The Legal Consequences of High PFAS Background Levels
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The legal landscape for per- and polyfluoroalkyl substances is rapidly changing. Last year, the US Environmental Protection Agency (USEPA) issued nonbinding lifetime health advisories for four types of PFAS. Most recently, on March 14, 2023, USEPA proposed maximum contaminant levels (MCLs) for PFAS in public drinking water systems.

PFAS have been used in innumerable industries and consumer products, from aerospace to food packaging. The strong carbon-fluorine bond that makes PFAS so useful in so many applications also tends to make them resistant to degradation in the environment. Once released into the environment, these compounds often gradually disperse and accumulate in media, circulating through the environment in what has come to be known as the “PFAS cycle.” Significant transport mechanisms in the PFAS cycle include stack emissions leading to aerial deposition, aqueous firefighting foam use, stormwater discharges, wastewater discharges, on- and off-site disposal, and landfill leachate.

In 2023, the USEPA is expected to finalize its designation of two PFAS—perfluorooctanoic acid, or PFOA, and perfluorooctane sulfonic acid, or PFOS—as hazardous substances under the Comprehensive Environmental Response, Compensation, and Liability Act (CERCLA), the Superfund law. Concurrently, a flurry of state-level PFAS regulations are in effect or in the process of being promulgated. These new federal and state regulations will only accelerate tort claims related to PFAS contamination and exposures. The sheer number of new PFAS regulations is striking by itself, but the remarkably low regulatory limits are just as salient.

As opposed to natural background contamination, where geologic forces deposit a naturally occurring hazardous substance at a location, anthropogenic background results from historical human activity, such as when an area has undergone a long period of industrial use or was built upon fill material. This white paper focuses on anthropogenic sources of background PFAS contamination. Unlike other contaminants, where sources can often be traced back to a single location or operation, “PFAS background” conditions tend to be more convoluted, with a multitude of potential point sources combined with more widespread diffuse sources.

The ubiquity of certain PFAS in the environment, their resistance to degradation, and the development of exceptionally low regulatory limits for PFAS is an unprecedented combination, with potentially profound legal consequences.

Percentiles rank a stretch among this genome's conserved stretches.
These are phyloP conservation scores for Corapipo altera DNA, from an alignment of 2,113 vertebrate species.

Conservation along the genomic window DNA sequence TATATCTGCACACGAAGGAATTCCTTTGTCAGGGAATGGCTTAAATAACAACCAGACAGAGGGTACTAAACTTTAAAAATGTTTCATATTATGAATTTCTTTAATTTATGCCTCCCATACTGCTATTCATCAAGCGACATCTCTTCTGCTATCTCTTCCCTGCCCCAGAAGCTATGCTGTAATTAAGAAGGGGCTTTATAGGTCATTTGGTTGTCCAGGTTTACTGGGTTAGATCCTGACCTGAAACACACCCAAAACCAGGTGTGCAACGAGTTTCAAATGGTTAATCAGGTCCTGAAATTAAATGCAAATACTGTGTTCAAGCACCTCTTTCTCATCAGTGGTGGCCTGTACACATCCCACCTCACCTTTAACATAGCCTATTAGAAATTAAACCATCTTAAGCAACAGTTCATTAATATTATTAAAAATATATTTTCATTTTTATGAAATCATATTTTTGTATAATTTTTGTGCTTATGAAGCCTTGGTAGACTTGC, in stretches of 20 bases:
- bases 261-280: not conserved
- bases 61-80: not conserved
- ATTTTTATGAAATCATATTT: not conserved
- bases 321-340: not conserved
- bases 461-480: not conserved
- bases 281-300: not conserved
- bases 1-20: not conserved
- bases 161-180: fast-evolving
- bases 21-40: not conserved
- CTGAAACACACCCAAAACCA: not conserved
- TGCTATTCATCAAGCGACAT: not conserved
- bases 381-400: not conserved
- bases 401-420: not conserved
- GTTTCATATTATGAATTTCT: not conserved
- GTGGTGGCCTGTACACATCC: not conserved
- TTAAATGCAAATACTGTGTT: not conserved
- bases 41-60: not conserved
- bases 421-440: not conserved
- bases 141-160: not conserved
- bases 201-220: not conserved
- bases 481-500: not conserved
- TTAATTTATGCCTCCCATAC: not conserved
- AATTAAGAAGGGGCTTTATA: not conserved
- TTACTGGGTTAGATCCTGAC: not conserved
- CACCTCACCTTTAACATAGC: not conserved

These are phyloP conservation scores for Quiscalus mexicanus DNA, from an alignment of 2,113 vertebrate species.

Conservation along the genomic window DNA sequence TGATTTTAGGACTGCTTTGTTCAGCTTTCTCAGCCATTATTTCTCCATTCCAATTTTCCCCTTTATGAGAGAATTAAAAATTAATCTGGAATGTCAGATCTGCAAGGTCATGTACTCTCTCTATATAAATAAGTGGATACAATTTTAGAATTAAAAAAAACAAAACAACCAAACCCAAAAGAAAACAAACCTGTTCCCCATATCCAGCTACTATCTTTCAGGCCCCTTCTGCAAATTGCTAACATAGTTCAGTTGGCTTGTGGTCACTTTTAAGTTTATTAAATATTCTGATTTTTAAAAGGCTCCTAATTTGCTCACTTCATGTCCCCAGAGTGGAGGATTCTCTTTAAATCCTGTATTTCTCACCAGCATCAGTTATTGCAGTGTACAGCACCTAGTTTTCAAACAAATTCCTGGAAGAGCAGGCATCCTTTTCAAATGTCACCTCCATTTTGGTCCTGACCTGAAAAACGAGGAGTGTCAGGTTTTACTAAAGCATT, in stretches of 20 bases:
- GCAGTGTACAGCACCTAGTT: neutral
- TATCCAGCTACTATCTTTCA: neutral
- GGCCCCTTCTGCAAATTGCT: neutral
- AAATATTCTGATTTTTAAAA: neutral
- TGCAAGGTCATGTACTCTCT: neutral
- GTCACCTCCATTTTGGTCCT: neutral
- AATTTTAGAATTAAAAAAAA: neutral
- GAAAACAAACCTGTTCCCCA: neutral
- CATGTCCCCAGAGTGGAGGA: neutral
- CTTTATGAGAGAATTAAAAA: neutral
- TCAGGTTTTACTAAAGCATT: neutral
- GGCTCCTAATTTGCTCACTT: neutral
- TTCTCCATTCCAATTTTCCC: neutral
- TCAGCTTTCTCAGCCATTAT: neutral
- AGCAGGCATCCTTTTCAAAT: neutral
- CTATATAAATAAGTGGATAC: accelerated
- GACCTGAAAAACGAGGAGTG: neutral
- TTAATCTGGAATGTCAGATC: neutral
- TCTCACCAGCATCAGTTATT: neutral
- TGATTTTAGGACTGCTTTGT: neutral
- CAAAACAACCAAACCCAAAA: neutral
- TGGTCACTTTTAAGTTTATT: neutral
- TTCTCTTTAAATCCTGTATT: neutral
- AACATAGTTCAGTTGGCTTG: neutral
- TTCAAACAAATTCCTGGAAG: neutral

Put simply, enforceable regulatory limits are already descending below PFAS background levels for certain regions, with the USEPA's recent health advisory levels and proposed MCLs almost certainly falling below background levels measured in some places. This could affect numerous legal areas, from regulatory compliance to tort actions claiming property damage or personal injury from PFAS. In essence, defendants who aren't thinking about PFAS background could be missing a critical opportunity, and plaintiffs who aren't considering it before bringing a case are doing so at their risk.

This white paper explores the current science and understanding of PFAS background in precipitation, groundwater, and soil and offers questions that can help during initial site characterization. The authors then address common legal implications of cleanup criteria, standards, and the fact that enforceable regulatory limits are often below PFAS background levels.

Whether in a regulatory or litigation setting, the issue of PFAS background may be lurking underneath any attempt to connect PFAS contamination to a particular source. An array of analytical tools can be used to understand whether PFAS are located at a site, associated with a particular exposure pathway, or can reasonably be attributed to background levels. Legal practitioners would be wise to always consider the potential influence of PFAS background — and to be fully apprised of the analytical tools that can help differentiate background.

Publication Summary

  • Geosyntec Authors: Wayne Amber, Dylan Eberle, Mary Ensch, Caitlin Johnson, Thomas Wanzek, and Kaylin McDermett
  • All Authors: Grant Gilezan, Paul Stewart, Wayne Amber, Dylan Eberle, Mary Ensch, Caitlin Johnson, Thomas Wanzek, and Kaylin McDermett
  • Title: The Legal Consequences of High PFAS Background Levels
  • Event or Publication: Publication
  • Practice Areas: PFAS, groundwater assessment and remediation, Contaminated site assessment, conceptual site model development, contaminated media investigations, remediation system operation, and due diligence
  • Date: April 2023
  • Publication Type: Academic Research